Types of Status Offenses
A status offense is an act that would not, under the law of the jurisdiction in which the offense was committed, be a crime if committed by an adult (28 C.F.R. 31.304[h]) . The five major categories of status offenses are described below; for each category, a detailed literature review is provided.
TruancyTruancy refers to unexcused school absences by a minor that exceed the number of such absence allowed under State law. There are variations across the States in the mandatory starting age for school and the legal dropout age (Education Commission of the States, 2007), and variations across jurisdictions in the legally permissible number of unexcused absences from school (National Center for Mental Health Promotion and Youth Violence Prevention, n.d.).
Research shows that, of all status offenses, truancy is the clearest early warning sign or risk factor for potential delinquent activity, social isolation, and educational failure. Several studies have established lack of commitment to school as a risk factor for substance abuse, delinquency, teen pregnancy, and dropping out of school (Bell, Rosen, and Dynlacht, 1994; Dryfoos, 1990; Huizinga, Loeber, and Thornberry, 1995; Rohrman, 1993). In addition, decades of research have identified a link between truancy and problems in adulthood, such as violence, marital and job problems, criminality, and incarceration (Dryfoos, 1990; Catalano et al., 1998; Robins and Ratcliff, 1978).
Findings from the Program of Research on the Causes and Correlates of Delinquency indicate that truancy may be a precursor to serious violent and nonviolent offenses and that the connection between truancy and delinquency appears to be particularly strong for males (Kelley et al., 1997). In addition, findings from OJJDP’s Study Group on Very Young Offenders show that chronic truancy in elementary school is linked to serious delinquent behavior for children age 12 and younger (Loeber and Farrington, 2001).
For a full review of the truancy problem, theoretical contexts, and prevention and intervention programs, see Literature Review: Truancy.
Running AwayThe Federal Office of Juvenile Justice and Delinquency Prevention (OJJDP) broadly defines a runaway youth as “a child [who] leaves home without permission and stays away overnight” (Snyder and Sickmund, 2006:42). According to Farrow and colleagues (1992), there are four broad categories of runaways: situational runaways, long-term runaways, throwaways (also called "thrownaways"), and system runaways.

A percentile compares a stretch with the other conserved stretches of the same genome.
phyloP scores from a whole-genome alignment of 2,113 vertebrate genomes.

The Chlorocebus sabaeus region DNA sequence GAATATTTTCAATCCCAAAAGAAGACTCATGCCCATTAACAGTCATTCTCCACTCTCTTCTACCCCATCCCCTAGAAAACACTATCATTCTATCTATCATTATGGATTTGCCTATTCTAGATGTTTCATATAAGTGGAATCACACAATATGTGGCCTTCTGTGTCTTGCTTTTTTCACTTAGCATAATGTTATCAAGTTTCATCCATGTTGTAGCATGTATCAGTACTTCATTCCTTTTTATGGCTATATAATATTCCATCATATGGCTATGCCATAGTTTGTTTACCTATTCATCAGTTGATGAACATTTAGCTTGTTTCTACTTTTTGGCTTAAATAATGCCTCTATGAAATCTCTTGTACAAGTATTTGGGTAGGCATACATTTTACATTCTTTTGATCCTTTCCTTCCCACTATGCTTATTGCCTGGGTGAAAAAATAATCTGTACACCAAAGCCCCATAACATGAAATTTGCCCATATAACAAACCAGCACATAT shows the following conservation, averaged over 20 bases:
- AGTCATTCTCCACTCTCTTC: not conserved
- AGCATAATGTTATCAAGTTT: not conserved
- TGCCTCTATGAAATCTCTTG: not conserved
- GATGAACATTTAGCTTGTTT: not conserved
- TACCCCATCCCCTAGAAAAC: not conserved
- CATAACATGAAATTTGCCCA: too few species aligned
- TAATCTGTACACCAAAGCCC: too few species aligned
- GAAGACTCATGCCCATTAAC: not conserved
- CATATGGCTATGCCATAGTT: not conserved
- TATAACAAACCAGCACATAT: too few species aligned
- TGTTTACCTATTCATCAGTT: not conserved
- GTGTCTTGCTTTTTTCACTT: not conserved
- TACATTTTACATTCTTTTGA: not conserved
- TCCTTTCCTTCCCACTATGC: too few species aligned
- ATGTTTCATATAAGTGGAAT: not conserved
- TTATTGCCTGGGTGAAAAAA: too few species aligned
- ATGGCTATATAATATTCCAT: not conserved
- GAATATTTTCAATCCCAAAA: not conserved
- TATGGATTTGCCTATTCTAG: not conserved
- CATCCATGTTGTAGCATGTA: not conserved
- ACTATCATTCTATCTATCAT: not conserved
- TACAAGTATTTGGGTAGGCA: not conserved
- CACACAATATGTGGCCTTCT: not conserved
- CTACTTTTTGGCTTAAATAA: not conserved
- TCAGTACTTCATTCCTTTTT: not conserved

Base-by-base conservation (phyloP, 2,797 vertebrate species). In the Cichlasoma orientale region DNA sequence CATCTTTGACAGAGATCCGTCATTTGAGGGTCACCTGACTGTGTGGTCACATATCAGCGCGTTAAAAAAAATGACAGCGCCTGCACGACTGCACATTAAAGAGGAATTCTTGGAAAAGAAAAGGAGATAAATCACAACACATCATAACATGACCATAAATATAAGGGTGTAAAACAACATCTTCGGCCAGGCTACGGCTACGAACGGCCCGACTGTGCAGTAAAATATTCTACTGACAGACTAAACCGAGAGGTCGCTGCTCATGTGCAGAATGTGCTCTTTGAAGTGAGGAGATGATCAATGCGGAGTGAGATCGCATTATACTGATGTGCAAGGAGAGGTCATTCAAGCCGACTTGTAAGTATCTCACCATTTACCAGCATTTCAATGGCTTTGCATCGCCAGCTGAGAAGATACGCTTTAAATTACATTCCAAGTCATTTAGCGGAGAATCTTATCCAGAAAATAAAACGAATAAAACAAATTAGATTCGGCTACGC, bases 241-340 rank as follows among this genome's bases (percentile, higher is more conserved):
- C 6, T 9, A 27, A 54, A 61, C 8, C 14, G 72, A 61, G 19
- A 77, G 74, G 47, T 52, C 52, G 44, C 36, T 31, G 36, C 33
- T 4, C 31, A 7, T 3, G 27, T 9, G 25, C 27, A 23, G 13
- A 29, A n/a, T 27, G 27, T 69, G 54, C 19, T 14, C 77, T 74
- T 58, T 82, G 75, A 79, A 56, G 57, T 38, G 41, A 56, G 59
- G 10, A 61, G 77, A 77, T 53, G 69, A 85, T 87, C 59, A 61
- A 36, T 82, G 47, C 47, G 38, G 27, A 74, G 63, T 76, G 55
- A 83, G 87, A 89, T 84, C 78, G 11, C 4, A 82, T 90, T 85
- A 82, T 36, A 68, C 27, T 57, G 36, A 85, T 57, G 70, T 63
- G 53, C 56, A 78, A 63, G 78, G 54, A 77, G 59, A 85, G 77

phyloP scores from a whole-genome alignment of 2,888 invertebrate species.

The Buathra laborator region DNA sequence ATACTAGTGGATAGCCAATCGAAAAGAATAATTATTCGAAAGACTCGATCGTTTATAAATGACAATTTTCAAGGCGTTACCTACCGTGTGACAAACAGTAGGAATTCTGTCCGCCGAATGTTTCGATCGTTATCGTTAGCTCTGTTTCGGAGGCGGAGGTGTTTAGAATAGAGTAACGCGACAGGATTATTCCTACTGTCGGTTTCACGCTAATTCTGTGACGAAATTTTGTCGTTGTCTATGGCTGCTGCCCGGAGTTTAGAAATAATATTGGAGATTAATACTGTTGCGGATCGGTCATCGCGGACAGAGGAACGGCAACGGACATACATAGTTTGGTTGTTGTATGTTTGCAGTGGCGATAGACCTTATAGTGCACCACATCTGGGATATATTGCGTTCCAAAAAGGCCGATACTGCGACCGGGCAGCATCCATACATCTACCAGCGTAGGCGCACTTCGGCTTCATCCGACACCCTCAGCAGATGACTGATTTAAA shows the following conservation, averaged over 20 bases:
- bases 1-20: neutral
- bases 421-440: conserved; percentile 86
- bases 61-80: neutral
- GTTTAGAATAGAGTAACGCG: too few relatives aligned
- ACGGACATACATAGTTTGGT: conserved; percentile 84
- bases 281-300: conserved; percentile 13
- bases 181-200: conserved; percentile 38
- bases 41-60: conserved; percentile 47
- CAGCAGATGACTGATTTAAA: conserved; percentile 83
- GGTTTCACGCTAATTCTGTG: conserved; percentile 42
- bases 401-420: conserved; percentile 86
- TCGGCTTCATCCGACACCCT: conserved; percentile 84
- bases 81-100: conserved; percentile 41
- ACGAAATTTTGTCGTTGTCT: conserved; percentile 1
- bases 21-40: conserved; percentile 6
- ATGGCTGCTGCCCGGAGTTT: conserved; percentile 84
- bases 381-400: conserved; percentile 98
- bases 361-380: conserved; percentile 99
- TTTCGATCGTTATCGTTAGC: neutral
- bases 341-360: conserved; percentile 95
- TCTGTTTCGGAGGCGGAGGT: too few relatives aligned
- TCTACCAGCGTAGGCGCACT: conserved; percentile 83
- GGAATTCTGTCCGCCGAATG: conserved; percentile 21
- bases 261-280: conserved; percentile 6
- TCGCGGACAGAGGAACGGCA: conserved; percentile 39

For a full review of the runaway problem, theoretical contexts, and prevention and intervention programs, see Literature Review: Preventing Runaways.
Ungovernability/IncorrigibilityIn Juvenile Court Statistics 2005, ungovernability is defined as "being beyond the control of parents, guardians, or custodians or being disobedient of parental authority. This classification is referred to in various juvenile codes as unruly, unmanageable, and incorrigible" (Puzzanchera and Sickmund, 2008:104). Although it is not appropriate to charge with incorrigibility every youth who fails to heed a parent’s requests, it is appropriate to do so when continued disobedience could harm the youth or another person.
For a full review of the ungovernability problem, theoretical contexts, and prevention and intervention programs, see Literature Review: Ungovernability.
Violating Curfew LawsCurfew laws can vary depending on the hours specified, the locale affected, and the age group included. In most jurisdictions, minors are required to be home generally between 11 p.m. and 6 a.m., though the times can vary somewhat depending on the day of the week and whether school is in session. Many curfew laws exempt youth who are traveling to and from certain events (such as school, church, or civic activities), commuting to and from work, or responding to emergencies.
For a full review of the curfew violation problem, theoretical contexts, and prevention and intervention programs, see Literature Review: Curfew Law Violations.
Violating Underage Liquor LawsIn the United States, Federal law establishes 21 as the national minimum drinking age. Underage drinking is also governed by State laws, which vary by State. In some States, underage drinking is a civil offense, and in other States, it is criminal offense. As of 2008, 18 States did not specifically ban underage consumption and an additional 26 States had family member and/or location exceptions to their underage drinking laws (NIAAA Alcohol Policy Information System).
For a full review of the underage drinking problem, theoretical contexts, and prevention and intervention programs, see Literature Review: Underage Liquor Law Violations.
OJJDP Deinstitutionalization of Status Offenders
Best Practices Database
The OJJDP Deinstitutionalization of Status Offenders Best Practices Database was created and developed by
Development Services Group
under Cooperative Agreement #2008-JF-FX-0072.